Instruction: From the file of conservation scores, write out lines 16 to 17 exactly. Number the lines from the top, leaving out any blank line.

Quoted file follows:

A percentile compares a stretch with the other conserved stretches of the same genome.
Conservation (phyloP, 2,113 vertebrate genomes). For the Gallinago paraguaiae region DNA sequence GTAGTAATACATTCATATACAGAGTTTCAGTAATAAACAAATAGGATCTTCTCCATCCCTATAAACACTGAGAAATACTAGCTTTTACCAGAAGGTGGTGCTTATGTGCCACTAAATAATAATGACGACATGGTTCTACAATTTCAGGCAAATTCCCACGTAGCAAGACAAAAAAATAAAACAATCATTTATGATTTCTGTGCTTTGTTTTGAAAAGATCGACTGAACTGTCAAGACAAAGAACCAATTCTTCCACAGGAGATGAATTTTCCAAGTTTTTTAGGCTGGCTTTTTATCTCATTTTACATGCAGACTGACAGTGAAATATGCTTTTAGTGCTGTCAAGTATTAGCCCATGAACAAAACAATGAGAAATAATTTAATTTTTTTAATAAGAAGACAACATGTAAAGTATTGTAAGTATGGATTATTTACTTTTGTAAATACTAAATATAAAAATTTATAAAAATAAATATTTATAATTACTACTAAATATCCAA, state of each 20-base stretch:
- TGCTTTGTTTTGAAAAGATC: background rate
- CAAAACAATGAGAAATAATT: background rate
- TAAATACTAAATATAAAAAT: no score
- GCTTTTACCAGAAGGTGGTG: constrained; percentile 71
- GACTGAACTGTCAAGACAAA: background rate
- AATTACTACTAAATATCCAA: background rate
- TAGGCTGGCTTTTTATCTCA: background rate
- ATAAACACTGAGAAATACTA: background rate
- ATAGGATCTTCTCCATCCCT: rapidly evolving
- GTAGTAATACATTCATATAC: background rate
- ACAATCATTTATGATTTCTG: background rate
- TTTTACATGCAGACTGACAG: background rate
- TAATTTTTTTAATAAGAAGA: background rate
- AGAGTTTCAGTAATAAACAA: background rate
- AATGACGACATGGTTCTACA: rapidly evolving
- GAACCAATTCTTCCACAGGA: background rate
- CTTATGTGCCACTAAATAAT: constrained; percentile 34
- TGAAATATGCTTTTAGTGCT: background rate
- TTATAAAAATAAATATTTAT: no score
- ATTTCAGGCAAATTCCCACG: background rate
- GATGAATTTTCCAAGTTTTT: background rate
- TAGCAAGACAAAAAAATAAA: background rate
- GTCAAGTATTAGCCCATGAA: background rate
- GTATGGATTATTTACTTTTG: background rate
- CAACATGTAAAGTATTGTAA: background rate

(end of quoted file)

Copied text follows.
- AGAGTTTCAGTAATAAACAA: background rate
- AATGACGACATGGTTCTACA: rapidly evolving